Pleural Mesothelioma

Posted by Admin Wednesday, May 4, 2011 12:57 AM
There is a lot of depressing information on the internet about pleural mesothelioma and the survival associated with this cancer.  Reading it you would think that no one has ever survived pleural mesothelioma beyond a year or so.  This information is far from comprehensive and can be misleading.  To help balance the negative information that is so prevalent on the Web, we present some case histories of long-term pleural mesothelioma survival as published in the peer reviewed medical literature.   These pleural mesothelioma case histories are instructional in two ways: 1) they remind us that, like Paul Kraus, there are long term survivors of this cancer; 2) they allude to the importance that the immune system may play in mesothelioma.

12 Years +

In 1994, a 58 year old man complained of chest pain and shortness of breath. He had been exposed to asbestos previously through his work and was eventually diagnosed with malignant pleural mesothelioma.  The patient decided not to have any active treatment at that time and continued with his life.   Five years later he had an enlarging painless mass on his chest wall.  A needle biopsy confirmed it was malignant.  The patient had a left thoracotomy, multiple pleural biopsies, and chest wall resection.  Pathology reconfirmed that the mass was malignant pleural mesothelioma.  Seven years after the chest wall resection and 12 years after the initial diagnosis, the patient has no symptoms and no evidence of recurrence.  No chemotherapy or radiation had been given.

The doctors who wrote up this case history for publication noted that there was “moderate host inflammatory response” and that “spontaneous regression may be an immune-mediated phenomenon.”  In other words, the doctors hypothesized that the patient’s own immune system may have played a factor in his survival.

14 Years

In 1986, a 65 year-old women had pain in her left chest wall.  A chest X-ray revealed a small pleural effusion on this side.  The patient declined an open biopsy and no diagnosis could be reached.  She was treated for tuberculosis because of the high rate of this disease in her area.  Her symptoms partially improved.  In 1988 she had increasing pain over her chest.  A biopsy was performed and malignant infiltration of the pleura was confirmed.  She turned down treatment.  In 1998, 10 years after the diagnosis of malignant pleural mesothelioma she had an enlarging mass over her left chest wall. Biopsy confirmed the diagnosis of pleural mesothelioma.  She had a course of radiation and died in January 2000, 14 years after her initial symptoms.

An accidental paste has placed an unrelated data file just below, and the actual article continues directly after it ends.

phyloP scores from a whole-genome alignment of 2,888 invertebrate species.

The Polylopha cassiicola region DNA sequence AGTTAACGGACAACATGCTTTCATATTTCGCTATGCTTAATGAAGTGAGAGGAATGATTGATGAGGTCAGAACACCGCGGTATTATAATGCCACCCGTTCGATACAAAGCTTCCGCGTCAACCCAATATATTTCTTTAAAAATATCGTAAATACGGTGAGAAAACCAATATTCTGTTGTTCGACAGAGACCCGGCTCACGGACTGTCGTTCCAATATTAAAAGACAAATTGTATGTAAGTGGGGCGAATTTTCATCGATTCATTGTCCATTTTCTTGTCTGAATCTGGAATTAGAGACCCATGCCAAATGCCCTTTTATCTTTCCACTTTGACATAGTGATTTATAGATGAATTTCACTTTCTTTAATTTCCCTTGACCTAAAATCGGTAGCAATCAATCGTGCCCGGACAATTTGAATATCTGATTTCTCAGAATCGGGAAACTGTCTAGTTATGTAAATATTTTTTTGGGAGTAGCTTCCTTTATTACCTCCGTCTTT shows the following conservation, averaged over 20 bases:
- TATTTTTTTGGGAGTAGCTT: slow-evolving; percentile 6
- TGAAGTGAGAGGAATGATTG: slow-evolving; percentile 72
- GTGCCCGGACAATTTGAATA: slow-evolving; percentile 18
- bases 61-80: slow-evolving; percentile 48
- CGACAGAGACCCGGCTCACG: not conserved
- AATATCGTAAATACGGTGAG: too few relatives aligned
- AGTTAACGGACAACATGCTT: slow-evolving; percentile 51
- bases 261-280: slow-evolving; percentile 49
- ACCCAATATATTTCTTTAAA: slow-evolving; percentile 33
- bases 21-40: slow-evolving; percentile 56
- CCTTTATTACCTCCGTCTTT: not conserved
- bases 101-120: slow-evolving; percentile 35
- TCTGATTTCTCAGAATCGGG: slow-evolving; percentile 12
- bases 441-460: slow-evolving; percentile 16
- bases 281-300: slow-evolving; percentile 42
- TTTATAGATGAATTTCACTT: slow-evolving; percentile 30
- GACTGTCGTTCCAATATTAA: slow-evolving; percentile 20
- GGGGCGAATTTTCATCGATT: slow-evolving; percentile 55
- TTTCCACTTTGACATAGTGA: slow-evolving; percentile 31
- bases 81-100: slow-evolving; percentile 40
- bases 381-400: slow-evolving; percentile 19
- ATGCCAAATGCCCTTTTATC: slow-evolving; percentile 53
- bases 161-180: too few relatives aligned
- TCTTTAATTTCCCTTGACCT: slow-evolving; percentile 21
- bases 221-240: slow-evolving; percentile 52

The doctors who wrote this report counseled their colleagues that long-term survivors can occur with pleural mesothelioma and “one should not hold the belief that it is always the intervention that prolongs survival.”  In other words, these doctors suggested that in some cases the intervention (i.e. chemo, radiation, surgery) may not be the factor that prolongs survival in pleural mesothelioma, but other factors may be at work.

17 Years +

In 1970, a 53 year-old man had shortness of breath and a sharp pain on his right side.  An X-ray revealed a right side pleural effusion.  The patient had worked at a plant adjacent to the Brooklyn Navy Yard from1955-1966 where asbestos had been used.  In 1972 a thoracotomy was performed and a pleural biopsy was taken.  The patient was diagnosed with malignant pleural mesothelioma.  The patient never received any specific treatment for pleural mesothelioma.  The report was written up in 1977 and apparently information about the continued life of this patient was not published after.  We do not know how many more years or decades he lived.

The doctors noted in their discussion that, “This unusual course may be explained either by the presence of low-grade malignancy or by the unusual host resistance…Our findings are consistent with the concept that normal immunological function may effectively impede dissemination of the disease (malignant pleural mesothelioma).”  In other words, these doctors are again alluding to how the immune system may play a role in managing pleural mesothelioma.

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